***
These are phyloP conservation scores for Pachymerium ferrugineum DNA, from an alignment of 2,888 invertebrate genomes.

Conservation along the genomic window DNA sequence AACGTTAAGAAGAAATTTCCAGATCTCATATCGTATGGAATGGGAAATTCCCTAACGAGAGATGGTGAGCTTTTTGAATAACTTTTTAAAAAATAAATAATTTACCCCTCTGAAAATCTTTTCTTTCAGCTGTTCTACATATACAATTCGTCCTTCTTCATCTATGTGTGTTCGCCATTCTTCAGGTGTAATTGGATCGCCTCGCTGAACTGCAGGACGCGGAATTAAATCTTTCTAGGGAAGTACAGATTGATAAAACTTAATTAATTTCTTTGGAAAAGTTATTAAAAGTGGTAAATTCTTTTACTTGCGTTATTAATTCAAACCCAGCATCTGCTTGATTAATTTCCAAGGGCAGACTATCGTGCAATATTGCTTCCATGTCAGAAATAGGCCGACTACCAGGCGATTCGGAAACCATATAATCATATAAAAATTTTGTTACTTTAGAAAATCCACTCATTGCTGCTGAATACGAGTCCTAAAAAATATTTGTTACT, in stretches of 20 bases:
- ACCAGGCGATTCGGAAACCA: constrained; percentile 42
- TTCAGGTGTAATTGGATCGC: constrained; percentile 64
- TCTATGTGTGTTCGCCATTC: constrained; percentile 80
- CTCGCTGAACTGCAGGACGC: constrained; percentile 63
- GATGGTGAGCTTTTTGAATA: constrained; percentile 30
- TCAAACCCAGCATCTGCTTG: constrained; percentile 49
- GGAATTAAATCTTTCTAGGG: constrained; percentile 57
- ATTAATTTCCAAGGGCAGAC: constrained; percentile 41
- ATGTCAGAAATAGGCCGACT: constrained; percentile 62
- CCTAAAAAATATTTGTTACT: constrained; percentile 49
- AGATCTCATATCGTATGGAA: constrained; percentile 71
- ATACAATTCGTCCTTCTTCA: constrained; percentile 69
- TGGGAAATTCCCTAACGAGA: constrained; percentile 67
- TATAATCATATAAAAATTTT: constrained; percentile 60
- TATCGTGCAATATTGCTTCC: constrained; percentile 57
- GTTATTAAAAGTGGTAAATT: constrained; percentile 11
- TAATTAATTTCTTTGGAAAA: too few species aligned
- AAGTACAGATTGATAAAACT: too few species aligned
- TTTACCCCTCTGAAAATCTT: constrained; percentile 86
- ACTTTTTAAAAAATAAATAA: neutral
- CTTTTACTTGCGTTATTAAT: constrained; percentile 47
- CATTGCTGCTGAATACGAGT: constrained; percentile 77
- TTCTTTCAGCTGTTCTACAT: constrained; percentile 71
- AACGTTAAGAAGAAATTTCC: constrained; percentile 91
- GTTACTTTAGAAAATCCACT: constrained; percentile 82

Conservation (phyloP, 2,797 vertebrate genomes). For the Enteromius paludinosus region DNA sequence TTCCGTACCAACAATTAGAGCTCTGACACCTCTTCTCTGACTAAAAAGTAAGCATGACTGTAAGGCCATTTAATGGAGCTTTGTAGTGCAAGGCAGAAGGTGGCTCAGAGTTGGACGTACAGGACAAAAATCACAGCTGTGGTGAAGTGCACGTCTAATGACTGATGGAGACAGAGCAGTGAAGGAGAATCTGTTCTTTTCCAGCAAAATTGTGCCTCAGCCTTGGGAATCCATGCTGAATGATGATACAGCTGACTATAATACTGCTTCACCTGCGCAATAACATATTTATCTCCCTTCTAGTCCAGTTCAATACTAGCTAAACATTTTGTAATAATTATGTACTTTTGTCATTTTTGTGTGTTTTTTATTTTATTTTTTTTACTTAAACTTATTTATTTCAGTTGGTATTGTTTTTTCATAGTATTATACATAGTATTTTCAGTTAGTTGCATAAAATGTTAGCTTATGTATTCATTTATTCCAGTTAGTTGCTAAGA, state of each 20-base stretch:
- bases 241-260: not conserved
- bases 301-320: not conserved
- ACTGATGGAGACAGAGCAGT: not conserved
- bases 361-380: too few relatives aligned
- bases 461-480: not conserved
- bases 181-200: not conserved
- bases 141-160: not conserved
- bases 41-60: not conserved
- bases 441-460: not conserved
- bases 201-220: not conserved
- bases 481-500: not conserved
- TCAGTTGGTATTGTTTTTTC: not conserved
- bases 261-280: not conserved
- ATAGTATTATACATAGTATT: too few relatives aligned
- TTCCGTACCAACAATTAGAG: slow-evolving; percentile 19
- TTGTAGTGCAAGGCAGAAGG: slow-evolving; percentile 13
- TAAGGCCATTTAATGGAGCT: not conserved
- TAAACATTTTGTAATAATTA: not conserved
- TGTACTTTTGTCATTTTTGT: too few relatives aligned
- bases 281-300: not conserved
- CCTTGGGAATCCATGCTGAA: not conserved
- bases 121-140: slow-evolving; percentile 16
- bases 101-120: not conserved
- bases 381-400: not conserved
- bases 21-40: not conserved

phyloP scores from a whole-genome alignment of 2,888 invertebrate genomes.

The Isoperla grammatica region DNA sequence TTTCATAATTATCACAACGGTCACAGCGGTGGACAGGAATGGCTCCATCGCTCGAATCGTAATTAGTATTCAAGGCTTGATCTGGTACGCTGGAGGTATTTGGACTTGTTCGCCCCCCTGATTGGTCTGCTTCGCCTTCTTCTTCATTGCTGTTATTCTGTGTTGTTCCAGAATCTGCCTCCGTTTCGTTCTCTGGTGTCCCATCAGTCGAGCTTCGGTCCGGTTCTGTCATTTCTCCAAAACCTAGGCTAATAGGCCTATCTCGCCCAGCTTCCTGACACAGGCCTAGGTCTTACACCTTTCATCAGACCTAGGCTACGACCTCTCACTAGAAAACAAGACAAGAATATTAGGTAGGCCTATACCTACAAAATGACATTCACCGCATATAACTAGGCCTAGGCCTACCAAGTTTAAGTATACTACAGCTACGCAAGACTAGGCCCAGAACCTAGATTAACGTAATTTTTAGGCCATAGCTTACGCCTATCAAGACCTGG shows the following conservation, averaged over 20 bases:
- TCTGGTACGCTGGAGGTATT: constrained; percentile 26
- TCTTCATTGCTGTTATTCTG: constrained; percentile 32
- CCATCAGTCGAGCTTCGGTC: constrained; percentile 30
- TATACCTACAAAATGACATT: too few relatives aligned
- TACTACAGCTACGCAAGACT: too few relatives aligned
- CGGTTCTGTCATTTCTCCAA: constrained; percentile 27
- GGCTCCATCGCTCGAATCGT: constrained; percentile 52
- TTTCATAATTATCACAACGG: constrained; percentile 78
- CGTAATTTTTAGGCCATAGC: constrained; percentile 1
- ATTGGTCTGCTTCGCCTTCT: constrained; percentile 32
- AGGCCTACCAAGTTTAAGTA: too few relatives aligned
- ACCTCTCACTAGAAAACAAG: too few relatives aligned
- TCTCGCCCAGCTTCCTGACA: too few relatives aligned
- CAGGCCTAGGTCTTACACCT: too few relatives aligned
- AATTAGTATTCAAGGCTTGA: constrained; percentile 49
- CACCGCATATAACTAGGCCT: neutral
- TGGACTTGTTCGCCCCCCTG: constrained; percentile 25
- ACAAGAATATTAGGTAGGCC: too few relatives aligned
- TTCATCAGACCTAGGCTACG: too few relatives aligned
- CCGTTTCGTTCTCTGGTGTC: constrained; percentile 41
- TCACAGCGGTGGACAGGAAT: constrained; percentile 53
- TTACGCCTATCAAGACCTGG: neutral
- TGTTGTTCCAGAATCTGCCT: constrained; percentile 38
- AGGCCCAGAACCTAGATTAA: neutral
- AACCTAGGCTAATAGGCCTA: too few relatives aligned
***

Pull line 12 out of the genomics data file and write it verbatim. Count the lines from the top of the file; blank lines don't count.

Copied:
- CCTAAAAAATATTTGTTACT: constrained; percentile 49